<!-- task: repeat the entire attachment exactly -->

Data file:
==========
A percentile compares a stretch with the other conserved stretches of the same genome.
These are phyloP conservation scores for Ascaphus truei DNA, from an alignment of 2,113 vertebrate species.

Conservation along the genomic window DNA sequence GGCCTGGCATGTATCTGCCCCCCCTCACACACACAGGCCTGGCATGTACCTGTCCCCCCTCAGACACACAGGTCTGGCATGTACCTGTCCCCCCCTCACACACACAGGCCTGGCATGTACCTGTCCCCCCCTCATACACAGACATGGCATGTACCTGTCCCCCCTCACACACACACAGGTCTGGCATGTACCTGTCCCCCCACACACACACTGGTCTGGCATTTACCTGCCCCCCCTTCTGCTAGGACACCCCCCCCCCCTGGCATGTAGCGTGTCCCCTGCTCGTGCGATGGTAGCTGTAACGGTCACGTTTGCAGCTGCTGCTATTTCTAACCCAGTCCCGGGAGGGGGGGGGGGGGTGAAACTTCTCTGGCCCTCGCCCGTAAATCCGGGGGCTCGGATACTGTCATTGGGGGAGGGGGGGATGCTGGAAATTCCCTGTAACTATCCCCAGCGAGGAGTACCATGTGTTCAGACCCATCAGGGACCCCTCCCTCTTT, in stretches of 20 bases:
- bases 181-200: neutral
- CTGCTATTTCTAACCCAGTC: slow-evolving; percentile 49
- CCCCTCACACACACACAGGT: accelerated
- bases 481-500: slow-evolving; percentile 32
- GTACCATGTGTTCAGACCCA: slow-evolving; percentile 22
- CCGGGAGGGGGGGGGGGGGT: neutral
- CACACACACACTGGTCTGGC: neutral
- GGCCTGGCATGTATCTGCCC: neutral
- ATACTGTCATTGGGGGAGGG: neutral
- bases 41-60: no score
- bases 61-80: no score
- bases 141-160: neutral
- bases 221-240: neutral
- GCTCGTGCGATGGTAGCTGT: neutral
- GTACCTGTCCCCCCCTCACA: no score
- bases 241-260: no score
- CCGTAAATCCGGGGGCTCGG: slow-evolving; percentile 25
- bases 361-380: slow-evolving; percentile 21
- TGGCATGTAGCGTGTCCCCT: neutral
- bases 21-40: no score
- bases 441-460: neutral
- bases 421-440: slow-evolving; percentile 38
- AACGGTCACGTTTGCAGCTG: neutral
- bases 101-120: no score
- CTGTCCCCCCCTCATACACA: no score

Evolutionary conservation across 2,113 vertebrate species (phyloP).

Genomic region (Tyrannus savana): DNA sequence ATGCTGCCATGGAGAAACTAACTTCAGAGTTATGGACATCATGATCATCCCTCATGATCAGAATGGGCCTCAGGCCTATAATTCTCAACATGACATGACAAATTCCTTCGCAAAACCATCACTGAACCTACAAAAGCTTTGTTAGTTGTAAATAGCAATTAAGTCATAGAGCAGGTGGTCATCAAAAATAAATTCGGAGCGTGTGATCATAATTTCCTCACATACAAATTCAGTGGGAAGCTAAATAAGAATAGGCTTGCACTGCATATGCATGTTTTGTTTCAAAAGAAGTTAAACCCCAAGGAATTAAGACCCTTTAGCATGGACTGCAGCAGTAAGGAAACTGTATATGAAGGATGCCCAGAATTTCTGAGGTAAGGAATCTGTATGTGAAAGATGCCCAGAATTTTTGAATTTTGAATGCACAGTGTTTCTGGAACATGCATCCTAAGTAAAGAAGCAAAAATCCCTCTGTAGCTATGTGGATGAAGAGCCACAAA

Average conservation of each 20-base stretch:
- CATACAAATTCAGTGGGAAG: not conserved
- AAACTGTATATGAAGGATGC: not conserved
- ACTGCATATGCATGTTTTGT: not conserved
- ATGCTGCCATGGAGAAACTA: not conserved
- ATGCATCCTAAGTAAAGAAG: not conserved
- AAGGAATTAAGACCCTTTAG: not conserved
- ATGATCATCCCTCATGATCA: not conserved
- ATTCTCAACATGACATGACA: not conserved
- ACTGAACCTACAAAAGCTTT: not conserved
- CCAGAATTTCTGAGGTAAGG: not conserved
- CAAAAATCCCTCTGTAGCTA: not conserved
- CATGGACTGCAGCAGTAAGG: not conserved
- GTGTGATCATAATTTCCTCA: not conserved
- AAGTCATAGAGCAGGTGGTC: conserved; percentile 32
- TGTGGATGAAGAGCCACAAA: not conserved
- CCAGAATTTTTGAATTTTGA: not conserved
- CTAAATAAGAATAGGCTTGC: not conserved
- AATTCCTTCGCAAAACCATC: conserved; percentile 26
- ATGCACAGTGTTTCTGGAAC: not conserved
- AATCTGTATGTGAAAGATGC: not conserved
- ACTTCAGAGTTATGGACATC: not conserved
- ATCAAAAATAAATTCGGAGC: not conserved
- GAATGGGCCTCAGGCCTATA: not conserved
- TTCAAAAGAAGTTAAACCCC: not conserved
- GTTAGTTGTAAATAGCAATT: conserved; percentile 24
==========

A percentile compares a stretch with the other conserved stretches of the same genome.
These are phyloP conservation scores for Ascaphus truei DNA, from an alignment of 2,113 vertebrate species.

Conservation along the genomic window DNA sequence GGCCTGGCATGTATCTGCCCCCCCTCACACACACAGGCCTGGCATGTACCTGTCCCCCCTCAGACACACAGGTCTGGCATGTACCTGTCCCCCCCTCACACACACAGGCCTGGCATGTACCTGTCCCCCCCTCATACACAGACATGGCATGTACCTGTCCCCCCTCACACACACACAGGTCTGGCATGTACCTGTCCCCCCACACACACACTGGTCTGGCATTTACCTGCCCCCCCTTCTGCTAGGACACCCCCCCCCCCTGGCATGTAGCGTGTCCCCTGCTCGTGCGATGGTAGCTGTAACGGTCACGTTTGCAGCTGCTGCTATTTCTAACCCAGTCCCGGGAGGGGGGGGGGGGGTGAAACTTCTCTGGCCCTCGCCCGTAAATCCGGGGGCTCGGATACTGTCATTGGGGGAGGGGGGGATGCTGGAAATTCCCTGTAACTATCCCCAGCGAGGAGTACCATGTGTTCAGACCCATCAGGGACCCCTCCCTCTTT, in stretches of 20 bases:
- bases 181-200: neutral
- CTGCTATTTCTAACCCAGTC: slow-evolving; percentile 49
- CCCCTCACACACACACAGGT: accelerated
- bases 481-500: slow-evolving; percentile 32
- GTACCATGTGTTCAGACCCA: slow-evolving; percentile 22
- CCGGGAGGGGGGGGGGGGGT: neutral
- CACACACACACTGGTCTGGC: neutral
- GGCCTGGCATGTATCTGCCC: neutral
- ATACTGTCATTGGGGGAGGG: neutral
- bases 41-60: no score
- bases 61-80: no score
- bases 141-160: neutral
- bases 221-240: neutral
- GCTCGTGCGATGGTAGCTGT: neutral
- GTACCTGTCCCCCCCTCACA: no score
- bases 241-260: no score
- CCGTAAATCCGGGGGCTCGG: slow-evolving; percentile 25
- bases 361-380: slow-evolving; percentile 21
- TGGCATGTAGCGTGTCCCCT: neutral
- bases 21-40: no score
- bases 441-460: neutral
- bases 421-440: slow-evolving; percentile 38
- AACGGTCACGTTTGCAGCTG: neutral
- bases 101-120: no score
- CTGTCCCCCCCTCATACACA: no score

Evolutionary conservation across 2,113 vertebrate species (phyloP).

Genomic region (Tyrannus savana): DNA sequence ATGCTGCCATGGAGAAACTAACTTCAGAGTTATGGACATCATGATCATCCCTCATGATCAGAATGGGCCTCAGGCCTATAATTCTCAACATGACATGACAAATTCCTTCGCAAAACCATCACTGAACCTACAAAAGCTTTGTTAGTTGTAAATAGCAATTAAGTCATAGAGCAGGTGGTCATCAAAAATAAATTCGGAGCGTGTGATCATAATTTCCTCACATACAAATTCAGTGGGAAGCTAAATAAGAATAGGCTTGCACTGCATATGCATGTTTTGTTTCAAAAGAAGTTAAACCCCAAGGAATTAAGACCCTTTAGCATGGACTGCAGCAGTAAGGAAACTGTATATGAAGGATGCCCAGAATTTCTGAGGTAAGGAATCTGTATGTGAAAGATGCCCAGAATTTTTGAATTTTGAATGCACAGTGTTTCTGGAACATGCATCCTAAGTAAAGAAGCAAAAATCCCTCTGTAGCTATGTGGATGAAGAGCCACAAA

Average conservation of each 20-base stretch:
- CATACAAATTCAGTGGGAAG: not conserved
- AAACTGTATATGAAGGATGC: not conserved
- ACTGCATATGCATGTTTTGT: not conserved
- ATGCTGCCATGGAGAAACTA: not conserved
- ATGCATCCTAAGTAAAGAAG: not conserved
- AAGGAATTAAGACCCTTTAG: not conserved
- ATGATCATCCCTCATGATCA: not conserved
- ATTCTCAACATGACATGACA: not conserved
- ACTGAACCTACAAAAGCTTT: not conserved
- CCAGAATTTCTGAGGTAAGG: not conserved
- CAAAAATCCCTCTGTAGCTA: not conserved
- CATGGACTGCAGCAGTAAGG: not conserved
- GTGTGATCATAATTTCCTCA: not conserved
- AAGTCATAGAGCAGGTGGTC: conserved; percentile 32
- TGTGGATGAAGAGCCACAAA: not conserved
- CCAGAATTTTTGAATTTTGA: not conserved
- CTAAATAAGAATAGGCTTGC: not conserved
- AATTCCTTCGCAAAACCATC: conserved; percentile 26
- ATGCACAGTGTTTCTGGAAC: not conserved
- AATCTGTATGTGAAAGATGC: not conserved
- ACTTCAGAGTTATGGACATC: not conserved
- ATCAAAAATAAATTCGGAGC: not conserved
- GAATGGGCCTCAGGCCTATA: not conserved
- TTCAAAAGAAGTTAAACCCC: not conserved
- GTTAGTTGTAAATAGCAATT: conserved; percentile 24